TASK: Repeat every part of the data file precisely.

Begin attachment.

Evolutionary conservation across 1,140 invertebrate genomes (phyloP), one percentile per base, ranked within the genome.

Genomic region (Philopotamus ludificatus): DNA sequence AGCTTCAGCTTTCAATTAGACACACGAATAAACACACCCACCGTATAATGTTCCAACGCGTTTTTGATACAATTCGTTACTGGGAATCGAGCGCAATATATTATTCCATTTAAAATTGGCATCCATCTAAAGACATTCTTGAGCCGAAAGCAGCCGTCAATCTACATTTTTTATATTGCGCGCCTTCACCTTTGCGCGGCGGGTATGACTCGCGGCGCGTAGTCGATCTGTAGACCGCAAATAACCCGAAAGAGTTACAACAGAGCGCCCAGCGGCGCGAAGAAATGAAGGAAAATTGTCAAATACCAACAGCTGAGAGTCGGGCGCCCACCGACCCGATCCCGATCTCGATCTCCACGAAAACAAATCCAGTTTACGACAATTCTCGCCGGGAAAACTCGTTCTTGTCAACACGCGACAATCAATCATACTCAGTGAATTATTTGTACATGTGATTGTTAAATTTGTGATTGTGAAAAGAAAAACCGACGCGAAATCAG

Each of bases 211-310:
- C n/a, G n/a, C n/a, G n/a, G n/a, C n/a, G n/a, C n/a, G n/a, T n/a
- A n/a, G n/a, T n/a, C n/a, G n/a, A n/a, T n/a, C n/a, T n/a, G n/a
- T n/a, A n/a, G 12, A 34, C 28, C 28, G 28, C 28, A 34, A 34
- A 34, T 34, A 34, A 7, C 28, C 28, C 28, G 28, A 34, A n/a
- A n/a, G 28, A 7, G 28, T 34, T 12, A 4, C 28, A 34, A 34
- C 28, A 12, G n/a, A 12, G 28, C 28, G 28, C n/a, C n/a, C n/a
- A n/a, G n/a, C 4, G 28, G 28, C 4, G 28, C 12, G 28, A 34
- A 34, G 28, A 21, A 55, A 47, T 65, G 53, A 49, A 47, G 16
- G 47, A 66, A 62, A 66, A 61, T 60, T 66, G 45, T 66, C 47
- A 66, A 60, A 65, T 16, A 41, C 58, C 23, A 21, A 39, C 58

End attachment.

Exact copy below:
Evolutionary conservation across 1,140 invertebrate genomes (phyloP), one percentile per base, ranked within the genome.

Genomic region (Philopotamus ludificatus): DNA sequence AGCTTCAGCTTTCAATTAGACACACGAATAAACACACCCACCGTATAATGTTCCAACGCGTTTTTGATACAATTCGTTACTGGGAATCGAGCGCAATATATTATTCCATTTAAAATTGGCATCCATCTAAAGACATTCTTGAGCCGAAAGCAGCCGTCAATCTACATTTTTTATATTGCGCGCCTTCACCTTTGCGCGGCGGGTATGACTCGCGGCGCGTAGTCGATCTGTAGACCGCAAATAACCCGAAAGAGTTACAACAGAGCGCCCAGCGGCGCGAAGAAATGAAGGAAAATTGTCAAATACCAACAGCTGAGAGTCGGGCGCCCACCGACCCGATCCCGATCTCGATCTCCACGAAAACAAATCCAGTTTACGACAATTCTCGCCGGGAAAACTCGTTCTTGTCAACACGCGACAATCAATCATACTCAGTGAATTATTTGTACATGTGATTGTTAAATTTGTGATTGTGAAAAGAAAAACCGACGCGAAATCAG

Each of bases 211-310:
- C n/a, G n/a, C n/a, G n/a, G n/a, C n/a, G n/a, C n/a, G n/a, T n/a
- A n/a, G n/a, T n/a, C n/a, G n/a, A n/a, T n/a, C n/a, T n/a, G n/a
- T n/a, A n/a, G 12, A 34, C 28, C 28, G 28, C 28, A 34, A 34
- A 34, T 34, A 34, A 7, C 28, C 28, C 28, G 28, A 34, A n/a
- A n/a, G 28, A 7, G 28, T 34, T 12, A 4, C 28, A 34, A 34
- C 28, A 12, G n/a, A 12, G 28, C 28, G 28, C n/a, C n/a, C n/a
- A n/a, G n/a, C 4, G 28, G 28, C 4, G 28, C 12, G 28, A 34
- A 34, G 28, A 21, A 55, A 47, T 65, G 53, A 49, A 47, G 16
- G 47, A 66, A 62, A 66, A 61, T 60, T 66, G 45, T 66, C 47
- A 66, A 60, A 65, T 16, A 41, C 58, C 23, A 21, A 39, C 58